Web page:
1) EASTERN PROVINCE: Taplejung, Panchthar, Ilam, Jhapa, Sankhuwasabha, Tehrathum, Bhojpur, Dhankuta, Morang, Sunsari, Solukhumbu, Okhaldhunga, Khotang and Udaypuar

2) EASTERN TARAI PROVINCE: Saptari, Siraha, Dhanusha, Mohottari, Sarlahi, Rautahat, Bara and Parsa.

3) CAPITAL PROVINCE: Ramechhap, Dolakha, Sindhuli, Kavre, Sindhupalchowk, Rasuwa, Kathmandu, Bahaktapur, Lalitpur, Dhading, Chitwan and Makwanpur.

4)    WESTERN PROVINCE: Gorkha, Manang, Lamjung, Tanahu, Kaski, Syangja, Parbat, Mustang, Baglung, Gulmi, Palpa, Arghakhanchi, Pyuthan, Rolpa, Rukum and Salyan.

5) WESTERN TARAI PROVINCE: Nawalparasi, Rupandehi, Kapilvastu, Dang, Banke and Bardiya.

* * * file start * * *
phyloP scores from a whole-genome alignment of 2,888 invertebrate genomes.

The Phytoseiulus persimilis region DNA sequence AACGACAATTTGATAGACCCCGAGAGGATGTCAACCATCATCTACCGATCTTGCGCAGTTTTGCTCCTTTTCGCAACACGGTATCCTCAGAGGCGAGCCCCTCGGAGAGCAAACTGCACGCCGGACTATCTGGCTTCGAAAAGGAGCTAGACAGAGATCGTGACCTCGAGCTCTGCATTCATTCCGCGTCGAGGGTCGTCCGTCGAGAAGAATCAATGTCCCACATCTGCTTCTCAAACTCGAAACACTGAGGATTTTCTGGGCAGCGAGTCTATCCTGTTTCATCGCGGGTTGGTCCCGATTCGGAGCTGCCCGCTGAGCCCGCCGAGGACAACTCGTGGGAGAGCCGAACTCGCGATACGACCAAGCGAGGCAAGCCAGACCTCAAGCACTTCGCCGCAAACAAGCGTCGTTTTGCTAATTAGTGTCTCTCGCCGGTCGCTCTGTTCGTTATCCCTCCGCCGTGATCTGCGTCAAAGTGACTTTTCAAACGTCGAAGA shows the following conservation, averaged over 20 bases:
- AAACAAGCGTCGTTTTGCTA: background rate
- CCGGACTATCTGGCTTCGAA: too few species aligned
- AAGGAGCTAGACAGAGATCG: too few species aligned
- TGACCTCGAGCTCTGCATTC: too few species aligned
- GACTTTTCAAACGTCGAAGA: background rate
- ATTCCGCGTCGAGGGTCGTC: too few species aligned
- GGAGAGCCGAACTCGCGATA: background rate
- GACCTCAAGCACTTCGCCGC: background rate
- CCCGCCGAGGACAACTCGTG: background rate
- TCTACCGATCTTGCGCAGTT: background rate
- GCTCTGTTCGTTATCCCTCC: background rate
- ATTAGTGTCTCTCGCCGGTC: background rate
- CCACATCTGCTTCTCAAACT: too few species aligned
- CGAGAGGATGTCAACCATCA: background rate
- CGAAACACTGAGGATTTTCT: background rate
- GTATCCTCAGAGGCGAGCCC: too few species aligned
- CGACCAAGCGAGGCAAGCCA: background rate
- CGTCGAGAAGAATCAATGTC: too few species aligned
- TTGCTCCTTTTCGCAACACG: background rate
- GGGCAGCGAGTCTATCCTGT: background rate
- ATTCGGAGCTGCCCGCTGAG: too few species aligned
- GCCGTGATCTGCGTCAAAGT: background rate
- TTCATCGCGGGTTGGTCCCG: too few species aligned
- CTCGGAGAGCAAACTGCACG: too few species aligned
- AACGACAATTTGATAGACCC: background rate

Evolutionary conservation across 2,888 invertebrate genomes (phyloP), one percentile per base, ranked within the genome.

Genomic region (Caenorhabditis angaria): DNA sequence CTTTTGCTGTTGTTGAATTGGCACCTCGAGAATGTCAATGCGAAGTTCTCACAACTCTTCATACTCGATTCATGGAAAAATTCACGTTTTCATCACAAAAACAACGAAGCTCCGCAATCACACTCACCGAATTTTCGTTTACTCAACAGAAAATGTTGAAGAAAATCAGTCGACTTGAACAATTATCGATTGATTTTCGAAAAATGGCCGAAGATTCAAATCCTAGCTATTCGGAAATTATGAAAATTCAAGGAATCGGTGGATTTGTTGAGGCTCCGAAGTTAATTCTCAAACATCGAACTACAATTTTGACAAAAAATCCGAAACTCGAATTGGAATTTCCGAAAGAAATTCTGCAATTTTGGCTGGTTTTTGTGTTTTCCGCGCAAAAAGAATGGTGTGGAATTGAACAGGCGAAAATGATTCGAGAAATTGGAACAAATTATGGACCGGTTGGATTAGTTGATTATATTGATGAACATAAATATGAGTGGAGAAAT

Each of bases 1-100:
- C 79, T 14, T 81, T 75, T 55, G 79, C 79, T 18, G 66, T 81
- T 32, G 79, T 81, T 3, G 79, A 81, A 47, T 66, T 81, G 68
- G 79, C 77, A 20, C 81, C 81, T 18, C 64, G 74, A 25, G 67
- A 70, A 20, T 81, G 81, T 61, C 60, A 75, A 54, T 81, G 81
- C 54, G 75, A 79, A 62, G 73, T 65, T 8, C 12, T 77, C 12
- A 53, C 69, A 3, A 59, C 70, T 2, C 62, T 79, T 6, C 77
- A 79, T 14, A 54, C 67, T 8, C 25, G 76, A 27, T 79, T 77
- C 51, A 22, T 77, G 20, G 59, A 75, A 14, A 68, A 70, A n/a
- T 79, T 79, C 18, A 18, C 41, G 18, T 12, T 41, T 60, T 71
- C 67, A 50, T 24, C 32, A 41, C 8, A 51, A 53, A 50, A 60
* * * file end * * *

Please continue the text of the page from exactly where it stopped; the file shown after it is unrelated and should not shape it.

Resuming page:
6) FAR-WESTERN PROVINCE: Surkhet, Dailekh, Jajarkot, Dolpa, Jumla, Humla, Kalikot, Mugu, Bajhang, Achham, Bajura, Doti, Baitadi, Dadeldhura, Kailali, Kanchanpur and Darchula.


1) SAGARMATHA PROVINCE: Mechi and Koshi zones and hilly districts of Sagarmatha (Dhankuta headquarters)

2) JANAKI PROVINCE: all Tarai districts from Saptari to Parsa (Janakpur headquarters)

3) BAGMATI PROVINCE: hilly districts of Janakpur zone, Bagmati zone, and Chitwan and Makwanpur of Narayani zone (Kathmandu capital).

4) GANDAKI PROVINCE: all districts of Gandaki and Dhaulagiri zones and hilly districts of Lumbini zone (Pokhara headquarters)

5) LUMBINI PROVINCE: all Tarai districts from Nawalparasi to Bardiya (Dang headquarters)

6) KARNALI PROVINCE: the hilly districts of Rapti and Bheri zones and all districts of Karnali zone (Surkhet headquarters)

7) KHAPTAD PROVINCE: all districts from Seti and Mahakali zones (Dipayal headquarters).